daniel pfister wrote:Of course the lean is compensated for. If a lean isn't compensated somehow then you just fall over. Now what exactly is perpendicular to the ground? I don't see it.
The line from the top of his head to between the middle of his feet. His back goes behind this line and his knees go in front of it, but these two points are aligned. The difference from some IMA stances is that his perineum is ahead of this line and pointing forward, like a scorpion's tail.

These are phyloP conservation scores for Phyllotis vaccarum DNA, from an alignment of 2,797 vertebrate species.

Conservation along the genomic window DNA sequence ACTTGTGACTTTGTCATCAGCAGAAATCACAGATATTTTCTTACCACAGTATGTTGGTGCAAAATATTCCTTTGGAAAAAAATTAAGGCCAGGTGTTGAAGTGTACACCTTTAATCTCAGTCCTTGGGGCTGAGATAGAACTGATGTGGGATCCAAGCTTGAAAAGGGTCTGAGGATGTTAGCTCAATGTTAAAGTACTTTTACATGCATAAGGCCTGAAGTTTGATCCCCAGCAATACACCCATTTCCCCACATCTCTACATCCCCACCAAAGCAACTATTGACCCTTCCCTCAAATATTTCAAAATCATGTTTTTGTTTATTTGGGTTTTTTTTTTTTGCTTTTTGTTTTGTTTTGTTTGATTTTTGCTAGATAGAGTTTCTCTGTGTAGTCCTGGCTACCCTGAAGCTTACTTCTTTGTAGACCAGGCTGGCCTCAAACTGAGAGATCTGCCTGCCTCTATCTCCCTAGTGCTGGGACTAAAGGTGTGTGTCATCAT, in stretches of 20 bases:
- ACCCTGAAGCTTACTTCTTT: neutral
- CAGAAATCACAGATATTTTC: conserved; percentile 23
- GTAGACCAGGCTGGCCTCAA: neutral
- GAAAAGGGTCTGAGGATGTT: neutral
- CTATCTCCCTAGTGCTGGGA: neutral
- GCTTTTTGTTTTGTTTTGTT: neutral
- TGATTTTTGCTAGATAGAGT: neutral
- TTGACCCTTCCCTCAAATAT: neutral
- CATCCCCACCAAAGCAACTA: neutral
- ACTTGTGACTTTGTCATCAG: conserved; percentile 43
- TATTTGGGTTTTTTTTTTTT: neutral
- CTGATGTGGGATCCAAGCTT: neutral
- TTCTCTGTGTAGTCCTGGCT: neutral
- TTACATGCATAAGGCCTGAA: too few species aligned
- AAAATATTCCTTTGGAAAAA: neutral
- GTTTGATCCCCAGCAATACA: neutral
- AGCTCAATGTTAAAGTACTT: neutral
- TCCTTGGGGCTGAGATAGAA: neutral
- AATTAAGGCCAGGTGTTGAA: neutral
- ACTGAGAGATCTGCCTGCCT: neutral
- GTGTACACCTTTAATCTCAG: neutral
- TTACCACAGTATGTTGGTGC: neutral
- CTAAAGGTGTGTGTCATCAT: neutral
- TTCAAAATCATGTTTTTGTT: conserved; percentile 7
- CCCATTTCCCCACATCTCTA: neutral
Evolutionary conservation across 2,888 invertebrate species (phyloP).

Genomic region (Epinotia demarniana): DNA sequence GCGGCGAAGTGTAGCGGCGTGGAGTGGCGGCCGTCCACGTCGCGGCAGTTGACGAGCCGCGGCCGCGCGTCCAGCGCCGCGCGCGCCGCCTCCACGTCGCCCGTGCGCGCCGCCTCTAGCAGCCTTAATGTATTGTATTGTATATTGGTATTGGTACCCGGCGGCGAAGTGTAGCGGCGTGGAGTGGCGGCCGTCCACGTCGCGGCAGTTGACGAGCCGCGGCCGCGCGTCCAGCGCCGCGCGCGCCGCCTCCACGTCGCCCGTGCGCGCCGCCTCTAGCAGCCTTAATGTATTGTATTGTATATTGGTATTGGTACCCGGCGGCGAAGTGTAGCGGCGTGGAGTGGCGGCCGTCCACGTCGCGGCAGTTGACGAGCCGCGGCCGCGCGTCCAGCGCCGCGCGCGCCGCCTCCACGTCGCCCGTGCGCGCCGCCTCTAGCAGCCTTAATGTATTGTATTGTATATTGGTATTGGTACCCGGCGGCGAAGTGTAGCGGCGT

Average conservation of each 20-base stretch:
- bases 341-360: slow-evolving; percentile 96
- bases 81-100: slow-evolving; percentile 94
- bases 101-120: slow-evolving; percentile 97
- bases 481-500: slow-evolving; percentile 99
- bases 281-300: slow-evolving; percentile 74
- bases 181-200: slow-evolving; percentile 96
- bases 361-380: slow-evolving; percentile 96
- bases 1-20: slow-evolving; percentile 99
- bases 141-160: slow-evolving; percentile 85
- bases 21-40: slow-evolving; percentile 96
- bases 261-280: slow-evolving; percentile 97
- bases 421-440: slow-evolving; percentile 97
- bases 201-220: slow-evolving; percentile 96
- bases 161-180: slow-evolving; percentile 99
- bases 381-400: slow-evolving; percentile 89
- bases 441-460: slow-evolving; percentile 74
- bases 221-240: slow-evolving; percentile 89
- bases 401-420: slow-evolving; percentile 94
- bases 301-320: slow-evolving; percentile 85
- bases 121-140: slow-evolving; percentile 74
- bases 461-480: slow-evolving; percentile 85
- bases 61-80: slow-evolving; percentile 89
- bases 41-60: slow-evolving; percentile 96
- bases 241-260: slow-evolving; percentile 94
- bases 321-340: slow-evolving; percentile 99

If he were 'leaning' in the sense that I'm talking about, his center of gravity would rise; his body would become fragmented and you could push him over with nearly no effort. In the picture his body is unified. Although you might be able to push him with sufficient effort (unlike some IMA stances which can be virtually immovable), you would move his as one solid chunk, like rolling a shopping cart. His structure wouldn't change. It's a stance built for mobility, not for stability. I see some of the same ideas employed in Systema.
This relates to the old tucking-untucking debate which I won't get back into here.
I could argue this point further but it's a hard distinction to convey without a physical demonstration. If you don't see it the way I see it, that's all right.